Since the landmark “Tragedy of the horizons” speech by Mark Carney (2015), the understanding that climate change creates both threats and opportunities for the financial sector became common knowledge. Among the climate-related risks, transition risks are likely to be the most material in the short-term. These risks are not directly related to climate events but rather to asset stranding, policy changes and shifts in consumer and investment sentiment related to climate change adaptation and mitigation (Bank of England, 2017; TCFD, 2017).
The Basel committee in its recent publications (Basel Committee on Banking Supervision, 2021, 2022) emphasizes that banks should identify, monitor and manage all material climate-related financial risks and in particular understand the impact of climate-related risk drivers on their credit risk profiles. This paper, published on July 2, 2022, therefore focuses on the impact of transition risk and transition scenario uncertainty on the credit risk of corporate bonds.
The authors, Theo Le Guenedal and Peter Tankov, develop a structural model for pricing a defaultable bond issued by a company subject to climate transition risk. They assume that the magnitude of the transition risk impacts depends on a transition scenario, which is initially unknown but is progressively revealed through the observation of the carbon price trajectory. The bond price, credit spread and optimal default/restructuring thresholds are then expressed as function of the firm’s revenue level and the carbon price. Numerical implementation of the resulting formulas is discussed and illustrated using real data. Their results show that under transition scenario uncertainty, carbon price adjustments are more likely to trigger a default than when the true scenario is known because after each adjustment the more environmentally stringent scenario becomes more likely. Another finding of the paper is that faster discovery of scenario information leads to higher credit spreads since better information allows the shareholders to optimize the timing of default, increasing the value of default option and decreasing the bond price.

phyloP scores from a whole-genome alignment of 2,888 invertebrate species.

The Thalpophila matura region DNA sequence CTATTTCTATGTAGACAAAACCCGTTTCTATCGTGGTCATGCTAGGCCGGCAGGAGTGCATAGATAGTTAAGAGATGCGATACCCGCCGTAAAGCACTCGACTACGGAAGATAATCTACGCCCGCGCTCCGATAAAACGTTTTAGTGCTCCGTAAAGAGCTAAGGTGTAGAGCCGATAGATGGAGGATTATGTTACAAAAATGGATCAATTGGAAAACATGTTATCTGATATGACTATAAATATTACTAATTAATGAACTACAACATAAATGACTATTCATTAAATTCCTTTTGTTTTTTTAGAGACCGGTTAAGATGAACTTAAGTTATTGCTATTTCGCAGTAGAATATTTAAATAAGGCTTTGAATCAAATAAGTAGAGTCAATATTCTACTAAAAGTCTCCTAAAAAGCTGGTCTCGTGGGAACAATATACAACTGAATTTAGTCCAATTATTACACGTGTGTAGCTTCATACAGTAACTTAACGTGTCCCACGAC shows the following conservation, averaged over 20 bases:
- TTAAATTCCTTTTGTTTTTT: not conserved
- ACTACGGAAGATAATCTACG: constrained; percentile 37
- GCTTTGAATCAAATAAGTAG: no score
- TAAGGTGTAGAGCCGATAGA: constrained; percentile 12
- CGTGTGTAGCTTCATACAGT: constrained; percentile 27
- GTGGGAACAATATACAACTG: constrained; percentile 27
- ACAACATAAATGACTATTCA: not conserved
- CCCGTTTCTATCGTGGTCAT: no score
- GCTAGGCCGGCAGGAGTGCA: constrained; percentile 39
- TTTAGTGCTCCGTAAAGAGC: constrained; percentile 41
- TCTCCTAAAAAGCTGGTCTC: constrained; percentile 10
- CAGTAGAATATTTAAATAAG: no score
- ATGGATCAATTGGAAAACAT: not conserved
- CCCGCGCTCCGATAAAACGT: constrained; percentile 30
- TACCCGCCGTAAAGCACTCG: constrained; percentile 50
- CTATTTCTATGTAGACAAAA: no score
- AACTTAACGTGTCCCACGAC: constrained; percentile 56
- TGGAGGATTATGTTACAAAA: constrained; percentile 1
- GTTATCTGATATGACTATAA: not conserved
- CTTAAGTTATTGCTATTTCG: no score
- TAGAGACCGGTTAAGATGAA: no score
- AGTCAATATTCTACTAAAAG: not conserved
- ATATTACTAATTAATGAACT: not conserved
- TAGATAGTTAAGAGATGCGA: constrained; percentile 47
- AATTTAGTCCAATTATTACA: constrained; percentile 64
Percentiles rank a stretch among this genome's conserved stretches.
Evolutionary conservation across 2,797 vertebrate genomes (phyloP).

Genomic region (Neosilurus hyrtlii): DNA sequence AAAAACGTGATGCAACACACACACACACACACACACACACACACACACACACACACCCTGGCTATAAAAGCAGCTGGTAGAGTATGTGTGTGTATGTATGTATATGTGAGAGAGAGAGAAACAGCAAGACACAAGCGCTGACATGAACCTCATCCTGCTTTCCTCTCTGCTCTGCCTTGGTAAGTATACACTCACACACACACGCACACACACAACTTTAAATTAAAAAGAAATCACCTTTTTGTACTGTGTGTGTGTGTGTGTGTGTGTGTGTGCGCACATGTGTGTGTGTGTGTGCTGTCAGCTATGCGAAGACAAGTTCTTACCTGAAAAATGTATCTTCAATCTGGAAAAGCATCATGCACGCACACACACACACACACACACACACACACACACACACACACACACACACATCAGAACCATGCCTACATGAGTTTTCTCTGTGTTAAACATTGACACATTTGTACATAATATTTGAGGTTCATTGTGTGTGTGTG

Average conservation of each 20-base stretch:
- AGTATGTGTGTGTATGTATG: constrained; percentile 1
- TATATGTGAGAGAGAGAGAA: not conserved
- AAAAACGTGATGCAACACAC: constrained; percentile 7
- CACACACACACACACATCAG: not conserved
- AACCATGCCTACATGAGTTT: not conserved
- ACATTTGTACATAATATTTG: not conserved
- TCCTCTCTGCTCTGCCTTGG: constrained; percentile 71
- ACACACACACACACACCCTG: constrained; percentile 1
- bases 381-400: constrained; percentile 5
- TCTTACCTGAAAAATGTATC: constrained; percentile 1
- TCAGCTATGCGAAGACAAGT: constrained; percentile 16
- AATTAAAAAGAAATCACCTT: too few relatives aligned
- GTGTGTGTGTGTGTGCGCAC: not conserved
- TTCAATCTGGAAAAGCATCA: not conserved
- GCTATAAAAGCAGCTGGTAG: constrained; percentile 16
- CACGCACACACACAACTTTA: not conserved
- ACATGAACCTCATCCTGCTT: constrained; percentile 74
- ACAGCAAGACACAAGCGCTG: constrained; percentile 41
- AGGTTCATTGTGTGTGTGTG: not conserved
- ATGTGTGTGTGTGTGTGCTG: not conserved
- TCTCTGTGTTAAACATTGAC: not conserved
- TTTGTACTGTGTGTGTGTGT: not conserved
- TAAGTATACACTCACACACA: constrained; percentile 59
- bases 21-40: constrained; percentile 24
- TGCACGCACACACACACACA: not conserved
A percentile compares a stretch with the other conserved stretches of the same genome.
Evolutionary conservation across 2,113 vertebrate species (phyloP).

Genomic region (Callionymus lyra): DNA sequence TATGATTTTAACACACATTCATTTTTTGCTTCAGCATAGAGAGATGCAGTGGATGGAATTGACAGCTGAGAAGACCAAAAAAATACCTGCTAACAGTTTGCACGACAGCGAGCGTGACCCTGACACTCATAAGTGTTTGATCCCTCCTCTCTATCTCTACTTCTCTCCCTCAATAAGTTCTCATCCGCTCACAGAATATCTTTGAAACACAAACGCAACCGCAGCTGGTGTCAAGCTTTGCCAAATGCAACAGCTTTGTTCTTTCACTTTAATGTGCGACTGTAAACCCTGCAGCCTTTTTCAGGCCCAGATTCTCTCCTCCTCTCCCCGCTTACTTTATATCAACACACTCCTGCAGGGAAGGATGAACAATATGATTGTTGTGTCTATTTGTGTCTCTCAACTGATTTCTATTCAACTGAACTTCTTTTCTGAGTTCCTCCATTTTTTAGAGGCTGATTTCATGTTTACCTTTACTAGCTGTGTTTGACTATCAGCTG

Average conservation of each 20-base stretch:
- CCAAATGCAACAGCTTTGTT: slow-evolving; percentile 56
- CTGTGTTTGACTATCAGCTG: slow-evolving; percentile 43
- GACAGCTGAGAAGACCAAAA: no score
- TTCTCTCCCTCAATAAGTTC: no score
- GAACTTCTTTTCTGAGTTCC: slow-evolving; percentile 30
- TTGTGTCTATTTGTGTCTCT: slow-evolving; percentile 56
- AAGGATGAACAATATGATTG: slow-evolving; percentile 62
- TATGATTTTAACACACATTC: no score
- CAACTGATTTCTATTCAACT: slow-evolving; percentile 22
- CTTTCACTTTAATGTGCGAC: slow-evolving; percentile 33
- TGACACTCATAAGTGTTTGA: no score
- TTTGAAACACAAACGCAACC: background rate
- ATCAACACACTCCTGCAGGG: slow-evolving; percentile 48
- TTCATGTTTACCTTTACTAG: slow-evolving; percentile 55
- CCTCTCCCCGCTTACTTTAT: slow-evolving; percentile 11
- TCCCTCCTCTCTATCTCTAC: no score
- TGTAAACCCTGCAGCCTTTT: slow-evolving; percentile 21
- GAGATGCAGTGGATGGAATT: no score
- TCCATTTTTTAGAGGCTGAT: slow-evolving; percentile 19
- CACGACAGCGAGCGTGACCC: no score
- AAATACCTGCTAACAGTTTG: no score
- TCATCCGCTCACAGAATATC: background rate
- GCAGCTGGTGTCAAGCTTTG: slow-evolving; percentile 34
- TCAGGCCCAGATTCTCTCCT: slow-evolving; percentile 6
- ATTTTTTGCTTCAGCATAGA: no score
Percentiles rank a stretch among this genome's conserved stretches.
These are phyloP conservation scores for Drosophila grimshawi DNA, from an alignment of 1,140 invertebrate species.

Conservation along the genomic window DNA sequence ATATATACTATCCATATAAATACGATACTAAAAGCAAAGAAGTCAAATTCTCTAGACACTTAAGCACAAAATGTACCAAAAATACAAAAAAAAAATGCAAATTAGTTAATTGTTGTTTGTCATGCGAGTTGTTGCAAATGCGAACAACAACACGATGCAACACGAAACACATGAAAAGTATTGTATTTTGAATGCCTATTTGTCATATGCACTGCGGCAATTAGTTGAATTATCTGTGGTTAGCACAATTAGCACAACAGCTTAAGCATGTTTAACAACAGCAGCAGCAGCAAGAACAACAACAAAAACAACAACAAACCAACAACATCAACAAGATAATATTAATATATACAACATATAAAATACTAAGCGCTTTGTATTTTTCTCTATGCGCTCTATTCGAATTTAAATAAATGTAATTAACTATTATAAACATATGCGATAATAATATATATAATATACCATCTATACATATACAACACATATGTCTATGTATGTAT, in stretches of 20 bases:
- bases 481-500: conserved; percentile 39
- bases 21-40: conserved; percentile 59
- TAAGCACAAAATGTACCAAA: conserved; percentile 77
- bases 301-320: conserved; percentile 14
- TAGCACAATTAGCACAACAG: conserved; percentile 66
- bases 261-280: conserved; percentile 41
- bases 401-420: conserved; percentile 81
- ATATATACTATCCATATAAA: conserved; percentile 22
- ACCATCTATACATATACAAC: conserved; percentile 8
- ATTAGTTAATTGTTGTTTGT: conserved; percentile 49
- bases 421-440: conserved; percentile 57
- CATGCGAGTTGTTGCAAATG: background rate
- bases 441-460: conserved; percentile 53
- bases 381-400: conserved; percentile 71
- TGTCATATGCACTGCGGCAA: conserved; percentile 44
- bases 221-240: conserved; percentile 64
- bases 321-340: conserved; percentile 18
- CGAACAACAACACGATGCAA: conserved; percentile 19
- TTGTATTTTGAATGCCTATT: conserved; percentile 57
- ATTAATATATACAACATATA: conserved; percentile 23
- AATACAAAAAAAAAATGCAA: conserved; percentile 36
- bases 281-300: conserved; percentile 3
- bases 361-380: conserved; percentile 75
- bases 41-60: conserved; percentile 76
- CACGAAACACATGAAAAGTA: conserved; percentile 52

This research was supported by ADEME (Agency for Ecological Transition) in the context of SECRAET project, and by the FIME (Finance for Energy Markets) research initiative of the Institut Europlace de Finance.
Access the electronic copy available at SSRN
Photo by Benjamin Child on Unsplash